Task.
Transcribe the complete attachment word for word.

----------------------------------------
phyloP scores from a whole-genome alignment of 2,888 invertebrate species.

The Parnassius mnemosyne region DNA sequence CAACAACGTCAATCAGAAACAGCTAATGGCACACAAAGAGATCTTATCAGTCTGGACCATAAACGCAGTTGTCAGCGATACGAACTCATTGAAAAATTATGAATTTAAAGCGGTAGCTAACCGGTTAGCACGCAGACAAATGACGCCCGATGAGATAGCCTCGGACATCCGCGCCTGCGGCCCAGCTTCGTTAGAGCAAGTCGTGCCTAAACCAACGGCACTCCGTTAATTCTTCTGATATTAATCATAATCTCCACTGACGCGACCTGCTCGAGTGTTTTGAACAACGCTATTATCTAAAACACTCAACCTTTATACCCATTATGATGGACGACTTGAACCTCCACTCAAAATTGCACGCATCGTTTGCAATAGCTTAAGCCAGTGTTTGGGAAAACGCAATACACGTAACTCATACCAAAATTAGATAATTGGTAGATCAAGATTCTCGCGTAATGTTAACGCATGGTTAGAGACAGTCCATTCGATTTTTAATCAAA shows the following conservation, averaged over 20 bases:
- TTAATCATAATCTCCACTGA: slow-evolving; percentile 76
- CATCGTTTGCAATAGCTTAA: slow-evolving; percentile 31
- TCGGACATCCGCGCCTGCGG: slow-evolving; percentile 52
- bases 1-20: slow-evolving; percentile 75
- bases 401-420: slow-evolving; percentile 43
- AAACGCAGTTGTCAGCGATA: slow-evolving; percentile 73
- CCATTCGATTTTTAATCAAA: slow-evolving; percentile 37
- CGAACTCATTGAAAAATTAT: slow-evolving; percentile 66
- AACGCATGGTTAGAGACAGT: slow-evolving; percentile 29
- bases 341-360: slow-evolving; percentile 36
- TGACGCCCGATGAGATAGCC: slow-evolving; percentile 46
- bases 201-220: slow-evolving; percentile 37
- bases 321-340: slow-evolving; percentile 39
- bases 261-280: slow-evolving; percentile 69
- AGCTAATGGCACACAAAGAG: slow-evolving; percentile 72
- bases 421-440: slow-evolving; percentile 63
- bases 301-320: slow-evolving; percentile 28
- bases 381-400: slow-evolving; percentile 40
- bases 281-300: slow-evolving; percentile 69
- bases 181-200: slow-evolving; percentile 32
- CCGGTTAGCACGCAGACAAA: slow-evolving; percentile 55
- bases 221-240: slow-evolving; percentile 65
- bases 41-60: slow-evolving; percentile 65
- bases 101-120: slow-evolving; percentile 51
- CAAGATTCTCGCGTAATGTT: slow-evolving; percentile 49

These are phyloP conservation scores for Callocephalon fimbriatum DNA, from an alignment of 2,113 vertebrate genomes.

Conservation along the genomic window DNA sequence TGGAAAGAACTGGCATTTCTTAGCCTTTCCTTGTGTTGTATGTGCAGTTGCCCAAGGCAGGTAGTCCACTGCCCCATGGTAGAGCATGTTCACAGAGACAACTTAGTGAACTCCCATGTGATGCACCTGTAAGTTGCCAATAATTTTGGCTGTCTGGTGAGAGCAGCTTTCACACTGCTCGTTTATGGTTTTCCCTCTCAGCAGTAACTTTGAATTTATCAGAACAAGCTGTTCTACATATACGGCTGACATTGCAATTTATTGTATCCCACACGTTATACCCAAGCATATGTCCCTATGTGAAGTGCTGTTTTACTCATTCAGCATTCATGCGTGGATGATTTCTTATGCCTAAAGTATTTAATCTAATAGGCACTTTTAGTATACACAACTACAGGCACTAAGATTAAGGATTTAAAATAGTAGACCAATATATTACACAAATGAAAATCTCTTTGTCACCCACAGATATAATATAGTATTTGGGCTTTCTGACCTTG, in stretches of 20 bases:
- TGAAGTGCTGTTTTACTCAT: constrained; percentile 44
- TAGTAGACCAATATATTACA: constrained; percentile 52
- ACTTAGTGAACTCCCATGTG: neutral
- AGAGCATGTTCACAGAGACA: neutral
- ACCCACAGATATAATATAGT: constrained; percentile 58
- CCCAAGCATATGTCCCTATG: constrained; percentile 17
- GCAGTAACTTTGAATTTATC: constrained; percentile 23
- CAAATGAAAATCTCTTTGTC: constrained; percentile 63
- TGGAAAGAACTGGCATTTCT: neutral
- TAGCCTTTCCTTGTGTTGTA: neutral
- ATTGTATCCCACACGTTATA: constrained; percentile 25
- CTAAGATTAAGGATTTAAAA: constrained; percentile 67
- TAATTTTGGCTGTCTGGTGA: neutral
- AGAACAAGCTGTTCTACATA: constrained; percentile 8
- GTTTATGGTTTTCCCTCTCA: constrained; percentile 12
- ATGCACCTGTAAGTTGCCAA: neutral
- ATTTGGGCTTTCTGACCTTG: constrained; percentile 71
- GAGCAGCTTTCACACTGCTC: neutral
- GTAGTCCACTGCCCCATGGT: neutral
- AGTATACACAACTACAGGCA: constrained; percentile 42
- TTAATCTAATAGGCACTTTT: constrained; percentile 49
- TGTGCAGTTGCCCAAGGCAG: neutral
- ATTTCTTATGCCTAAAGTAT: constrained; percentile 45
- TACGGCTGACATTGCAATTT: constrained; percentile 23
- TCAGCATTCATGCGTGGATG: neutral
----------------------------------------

phyloP scores from a whole-genome alignment of 2,888 invertebrate species.

The Parnassius mnemosyne region DNA sequence CAACAACGTCAATCAGAAACAGCTAATGGCACACAAAGAGATCTTATCAGTCTGGACCATAAACGCAGTTGTCAGCGATACGAACTCATTGAAAAATTATGAATTTAAAGCGGTAGCTAACCGGTTAGCACGCAGACAAATGACGCCCGATGAGATAGCCTCGGACATCCGCGCCTGCGGCCCAGCTTCGTTAGAGCAAGTCGTGCCTAAACCAACGGCACTCCGTTAATTCTTCTGATATTAATCATAATCTCCACTGACGCGACCTGCTCGAGTGTTTTGAACAACGCTATTATCTAAAACACTCAACCTTTATACCCATTATGATGGACGACTTGAACCTCCACTCAAAATTGCACGCATCGTTTGCAATAGCTTAAGCCAGTGTTTGGGAAAACGCAATACACGTAACTCATACCAAAATTAGATAATTGGTAGATCAAGATTCTCGCGTAATGTTAACGCATGGTTAGAGACAGTCCATTCGATTTTTAATCAAA shows the following conservation, averaged over 20 bases:
- TTAATCATAATCTCCACTGA: slow-evolving; percentile 76
- CATCGTTTGCAATAGCTTAA: slow-evolving; percentile 31
- TCGGACATCCGCGCCTGCGG: slow-evolving; percentile 52
- bases 1-20: slow-evolving; percentile 75
- bases 401-420: slow-evolving; percentile 43
- AAACGCAGTTGTCAGCGATA: slow-evolving; percentile 73
- CCATTCGATTTTTAATCAAA: slow-evolving; percentile 37
- CGAACTCATTGAAAAATTAT: slow-evolving; percentile 66
- AACGCATGGTTAGAGACAGT: slow-evolving; percentile 29
- bases 341-360: slow-evolving; percentile 36
- TGACGCCCGATGAGATAGCC: slow-evolving; percentile 46
- bases 201-220: slow-evolving; percentile 37
- bases 321-340: slow-evolving; percentile 39
- bases 261-280: slow-evolving; percentile 69
- AGCTAATGGCACACAAAGAG: slow-evolving; percentile 72
- bases 421-440: slow-evolving; percentile 63
- bases 301-320: slow-evolving; percentile 28
- bases 381-400: slow-evolving; percentile 40
- bases 281-300: slow-evolving; percentile 69
- bases 181-200: slow-evolving; percentile 32
- CCGGTTAGCACGCAGACAAA: slow-evolving; percentile 55
- bases 221-240: slow-evolving; percentile 65
- bases 41-60: slow-evolving; percentile 65
- bases 101-120: slow-evolving; percentile 51
- CAAGATTCTCGCGTAATGTT: slow-evolving; percentile 49

These are phyloP conservation scores for Callocephalon fimbriatum DNA, from an alignment of 2,113 vertebrate genomes.

Conservation along the genomic window DNA sequence TGGAAAGAACTGGCATTTCTTAGCCTTTCCTTGTGTTGTATGTGCAGTTGCCCAAGGCAGGTAGTCCACTGCCCCATGGTAGAGCATGTTCACAGAGACAACTTAGTGAACTCCCATGTGATGCACCTGTAAGTTGCCAATAATTTTGGCTGTCTGGTGAGAGCAGCTTTCACACTGCTCGTTTATGGTTTTCCCTCTCAGCAGTAACTTTGAATTTATCAGAACAAGCTGTTCTACATATACGGCTGACATTGCAATTTATTGTATCCCACACGTTATACCCAAGCATATGTCCCTATGTGAAGTGCTGTTTTACTCATTCAGCATTCATGCGTGGATGATTTCTTATGCCTAAAGTATTTAATCTAATAGGCACTTTTAGTATACACAACTACAGGCACTAAGATTAAGGATTTAAAATAGTAGACCAATATATTACACAAATGAAAATCTCTTTGTCACCCACAGATATAATATAGTATTTGGGCTTTCTGACCTTG, in stretches of 20 bases:
- TGAAGTGCTGTTTTACTCAT: constrained; percentile 44
- TAGTAGACCAATATATTACA: constrained; percentile 52
- ACTTAGTGAACTCCCATGTG: neutral
- AGAGCATGTTCACAGAGACA: neutral
- ACCCACAGATATAATATAGT: constrained; percentile 58
- CCCAAGCATATGTCCCTATG: constrained; percentile 17
- GCAGTAACTTTGAATTTATC: constrained; percentile 23
- CAAATGAAAATCTCTTTGTC: constrained; percentile 63
- TGGAAAGAACTGGCATTTCT: neutral
- TAGCCTTTCCTTGTGTTGTA: neutral
- ATTGTATCCCACACGTTATA: constrained; percentile 25
- CTAAGATTAAGGATTTAAAA: constrained; percentile 67
- TAATTTTGGCTGTCTGGTGA: neutral
- AGAACAAGCTGTTCTACATA: constrained; percentile 8
- GTTTATGGTTTTCCCTCTCA: constrained; percentile 12
- ATGCACCTGTAAGTTGCCAA: neutral
- ATTTGGGCTTTCTGACCTTG: constrained; percentile 71
- GAGCAGCTTTCACACTGCTC: neutral
- GTAGTCCACTGCCCCATGGT: neutral
- AGTATACACAACTACAGGCA: constrained; percentile 42
- TTAATCTAATAGGCACTTTT: constrained; percentile 49
- TGTGCAGTTGCCCAAGGCAG: neutral
- ATTTCTTATGCCTAAAGTAT: constrained; percentile 45
- TACGGCTGACATTGCAATTT: constrained; percentile 23
- TCAGCATTCATGCGTGGATG: neutral